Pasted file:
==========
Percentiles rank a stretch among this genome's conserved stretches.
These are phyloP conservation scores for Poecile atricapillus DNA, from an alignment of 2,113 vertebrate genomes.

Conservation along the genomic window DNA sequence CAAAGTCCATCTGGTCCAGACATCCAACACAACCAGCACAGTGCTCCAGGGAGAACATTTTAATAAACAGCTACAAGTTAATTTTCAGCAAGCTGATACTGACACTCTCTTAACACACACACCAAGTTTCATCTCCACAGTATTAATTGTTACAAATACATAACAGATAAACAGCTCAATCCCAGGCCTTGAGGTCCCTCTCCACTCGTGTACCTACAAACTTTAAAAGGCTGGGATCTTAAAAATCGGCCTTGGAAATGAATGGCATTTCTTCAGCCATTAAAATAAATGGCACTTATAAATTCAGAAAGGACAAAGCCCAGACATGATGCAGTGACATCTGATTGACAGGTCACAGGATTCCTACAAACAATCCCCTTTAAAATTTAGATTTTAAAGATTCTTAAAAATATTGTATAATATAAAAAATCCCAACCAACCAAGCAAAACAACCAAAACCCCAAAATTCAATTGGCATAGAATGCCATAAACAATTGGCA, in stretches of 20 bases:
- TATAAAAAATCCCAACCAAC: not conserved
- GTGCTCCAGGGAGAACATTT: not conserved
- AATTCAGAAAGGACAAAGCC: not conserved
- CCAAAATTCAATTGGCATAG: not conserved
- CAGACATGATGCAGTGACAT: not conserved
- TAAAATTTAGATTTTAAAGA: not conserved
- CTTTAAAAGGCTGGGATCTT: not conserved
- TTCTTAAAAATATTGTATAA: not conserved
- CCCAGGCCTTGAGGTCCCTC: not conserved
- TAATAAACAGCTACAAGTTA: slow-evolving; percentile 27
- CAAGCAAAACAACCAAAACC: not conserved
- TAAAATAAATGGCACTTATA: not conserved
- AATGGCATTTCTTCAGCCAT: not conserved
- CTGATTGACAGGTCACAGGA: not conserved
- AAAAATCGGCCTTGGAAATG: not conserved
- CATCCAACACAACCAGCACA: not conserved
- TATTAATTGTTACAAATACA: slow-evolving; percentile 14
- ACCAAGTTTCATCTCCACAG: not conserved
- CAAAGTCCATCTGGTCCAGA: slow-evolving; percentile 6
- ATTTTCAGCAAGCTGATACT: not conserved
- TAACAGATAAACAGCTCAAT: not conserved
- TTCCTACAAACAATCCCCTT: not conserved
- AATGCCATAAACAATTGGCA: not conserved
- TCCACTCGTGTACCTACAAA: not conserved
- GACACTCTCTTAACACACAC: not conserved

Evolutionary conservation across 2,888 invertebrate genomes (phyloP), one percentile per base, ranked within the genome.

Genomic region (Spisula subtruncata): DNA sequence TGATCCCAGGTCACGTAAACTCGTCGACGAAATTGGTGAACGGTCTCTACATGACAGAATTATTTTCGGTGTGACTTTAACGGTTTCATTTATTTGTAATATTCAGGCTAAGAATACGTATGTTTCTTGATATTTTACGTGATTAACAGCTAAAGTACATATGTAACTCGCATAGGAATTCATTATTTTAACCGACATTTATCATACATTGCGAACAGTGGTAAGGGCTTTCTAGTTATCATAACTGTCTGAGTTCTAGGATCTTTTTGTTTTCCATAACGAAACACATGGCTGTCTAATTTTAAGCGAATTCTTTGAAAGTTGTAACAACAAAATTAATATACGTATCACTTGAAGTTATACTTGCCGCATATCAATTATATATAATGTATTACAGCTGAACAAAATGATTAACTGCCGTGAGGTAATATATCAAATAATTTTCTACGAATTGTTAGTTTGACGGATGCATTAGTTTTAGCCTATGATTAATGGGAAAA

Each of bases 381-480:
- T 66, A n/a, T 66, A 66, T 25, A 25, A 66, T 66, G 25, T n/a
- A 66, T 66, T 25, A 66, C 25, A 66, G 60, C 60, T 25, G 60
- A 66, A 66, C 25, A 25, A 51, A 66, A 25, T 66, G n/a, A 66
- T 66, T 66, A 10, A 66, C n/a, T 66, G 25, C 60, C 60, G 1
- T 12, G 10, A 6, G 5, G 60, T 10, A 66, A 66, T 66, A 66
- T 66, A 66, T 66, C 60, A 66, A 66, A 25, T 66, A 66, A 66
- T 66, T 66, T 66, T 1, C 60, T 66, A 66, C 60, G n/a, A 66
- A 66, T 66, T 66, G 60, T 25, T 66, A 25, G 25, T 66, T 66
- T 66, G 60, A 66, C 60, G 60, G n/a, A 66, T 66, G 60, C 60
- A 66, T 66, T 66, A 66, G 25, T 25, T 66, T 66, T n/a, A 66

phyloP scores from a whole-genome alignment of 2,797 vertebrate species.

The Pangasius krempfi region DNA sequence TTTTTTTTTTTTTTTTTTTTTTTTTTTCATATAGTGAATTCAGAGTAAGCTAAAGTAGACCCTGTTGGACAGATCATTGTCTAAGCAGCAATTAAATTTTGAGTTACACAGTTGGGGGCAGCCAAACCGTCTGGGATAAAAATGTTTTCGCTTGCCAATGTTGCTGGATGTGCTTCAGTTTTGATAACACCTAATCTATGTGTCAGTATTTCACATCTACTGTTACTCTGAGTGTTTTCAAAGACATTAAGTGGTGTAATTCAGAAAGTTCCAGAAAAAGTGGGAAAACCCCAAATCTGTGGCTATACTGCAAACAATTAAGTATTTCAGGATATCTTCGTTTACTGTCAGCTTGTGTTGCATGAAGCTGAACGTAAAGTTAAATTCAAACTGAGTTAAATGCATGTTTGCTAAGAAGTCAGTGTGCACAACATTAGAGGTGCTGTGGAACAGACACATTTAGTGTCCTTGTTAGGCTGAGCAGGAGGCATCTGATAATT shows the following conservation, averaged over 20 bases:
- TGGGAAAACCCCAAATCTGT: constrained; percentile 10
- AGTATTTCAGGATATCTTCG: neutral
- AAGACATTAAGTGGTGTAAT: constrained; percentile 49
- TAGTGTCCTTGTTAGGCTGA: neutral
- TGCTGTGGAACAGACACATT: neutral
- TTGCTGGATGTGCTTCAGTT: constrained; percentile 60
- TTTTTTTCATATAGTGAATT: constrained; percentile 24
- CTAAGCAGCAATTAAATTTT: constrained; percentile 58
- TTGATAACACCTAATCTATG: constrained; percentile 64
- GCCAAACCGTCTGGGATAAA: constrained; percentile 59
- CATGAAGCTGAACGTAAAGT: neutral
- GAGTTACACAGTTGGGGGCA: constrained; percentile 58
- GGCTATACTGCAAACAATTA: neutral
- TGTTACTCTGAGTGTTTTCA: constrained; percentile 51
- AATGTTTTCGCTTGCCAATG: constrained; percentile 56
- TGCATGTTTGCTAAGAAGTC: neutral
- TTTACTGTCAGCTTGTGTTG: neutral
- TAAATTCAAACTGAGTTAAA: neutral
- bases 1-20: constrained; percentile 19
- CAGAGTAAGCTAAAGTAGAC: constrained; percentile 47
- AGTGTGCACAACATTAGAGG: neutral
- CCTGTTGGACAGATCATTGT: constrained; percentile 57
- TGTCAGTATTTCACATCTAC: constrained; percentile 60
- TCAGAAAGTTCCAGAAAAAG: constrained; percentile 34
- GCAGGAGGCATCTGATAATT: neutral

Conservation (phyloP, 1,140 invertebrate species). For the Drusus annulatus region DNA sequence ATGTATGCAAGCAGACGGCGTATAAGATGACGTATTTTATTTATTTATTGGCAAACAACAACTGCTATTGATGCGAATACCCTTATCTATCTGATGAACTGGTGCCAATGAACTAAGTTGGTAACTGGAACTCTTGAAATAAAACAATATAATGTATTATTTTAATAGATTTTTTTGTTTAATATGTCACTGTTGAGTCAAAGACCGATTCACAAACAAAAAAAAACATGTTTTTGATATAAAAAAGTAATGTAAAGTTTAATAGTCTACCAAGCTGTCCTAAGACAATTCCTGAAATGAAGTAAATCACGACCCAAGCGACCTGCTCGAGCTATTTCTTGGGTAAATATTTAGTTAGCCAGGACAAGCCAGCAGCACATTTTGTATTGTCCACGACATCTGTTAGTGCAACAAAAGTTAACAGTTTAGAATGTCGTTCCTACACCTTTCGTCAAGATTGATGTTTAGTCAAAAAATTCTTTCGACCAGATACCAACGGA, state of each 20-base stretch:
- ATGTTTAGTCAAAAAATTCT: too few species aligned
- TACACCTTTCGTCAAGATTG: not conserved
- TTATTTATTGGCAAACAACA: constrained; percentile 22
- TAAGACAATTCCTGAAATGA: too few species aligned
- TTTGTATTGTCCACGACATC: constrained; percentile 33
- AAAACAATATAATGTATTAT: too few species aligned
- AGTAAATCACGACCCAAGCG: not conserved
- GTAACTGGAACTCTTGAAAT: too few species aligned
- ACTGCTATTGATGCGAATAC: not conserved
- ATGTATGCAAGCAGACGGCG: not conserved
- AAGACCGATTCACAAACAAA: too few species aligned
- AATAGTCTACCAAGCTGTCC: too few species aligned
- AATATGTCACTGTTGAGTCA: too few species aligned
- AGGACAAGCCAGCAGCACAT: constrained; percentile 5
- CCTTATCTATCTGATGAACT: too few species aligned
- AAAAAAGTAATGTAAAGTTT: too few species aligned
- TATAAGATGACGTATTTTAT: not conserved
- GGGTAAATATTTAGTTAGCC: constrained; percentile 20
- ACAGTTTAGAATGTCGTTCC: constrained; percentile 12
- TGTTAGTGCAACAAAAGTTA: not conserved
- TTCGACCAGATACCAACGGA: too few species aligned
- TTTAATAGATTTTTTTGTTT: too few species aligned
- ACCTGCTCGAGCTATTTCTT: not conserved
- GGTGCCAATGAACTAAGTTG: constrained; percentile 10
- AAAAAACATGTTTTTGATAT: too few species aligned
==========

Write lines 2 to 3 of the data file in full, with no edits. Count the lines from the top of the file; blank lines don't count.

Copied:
These are phyloP conservation scores for Poecile atricapillus DNA, from an alignment of 2,113 vertebrate genomes.

Conservation along the genomic window DNA sequence CAAAGTCCATCTGGTCCAGACATCCAACACAACCAGCACAGTGCTCCAGGGAGAACATTTTAATAAACAGCTACAAGTTAATTTTCAGCAAGCTGATACTGACACTCTCTTAACACACACACCAAGTTTCATCTCCACAGTATTAATTGTTACAAATACATAACAGATAAACAGCTCAATCCCAGGCCTTGAGGTCCCTCTCCACTCGTGTACCTACAAACTTTAAAAGGCTGGGATCTTAAAAATCGGCCTTGGAAATGAATGGCATTTCTTCAGCCATTAAAATAAATGGCACTTATAAATTCAGAAAGGACAAAGCCCAGACATGATGCAGTGACATCTGATTGACAGGTCACAGGATTCCTACAAACAATCCCCTTTAAAATTTAGATTTTAAAGATTCTTAAAAATATTGTATAATATAAAAAATCCCAACCAACCAAGCAAAACAACCAAAACCCCAAAATTCAATTGGCATAGAATGCCATAAACAATTGGCA, in stretches of 20 bases: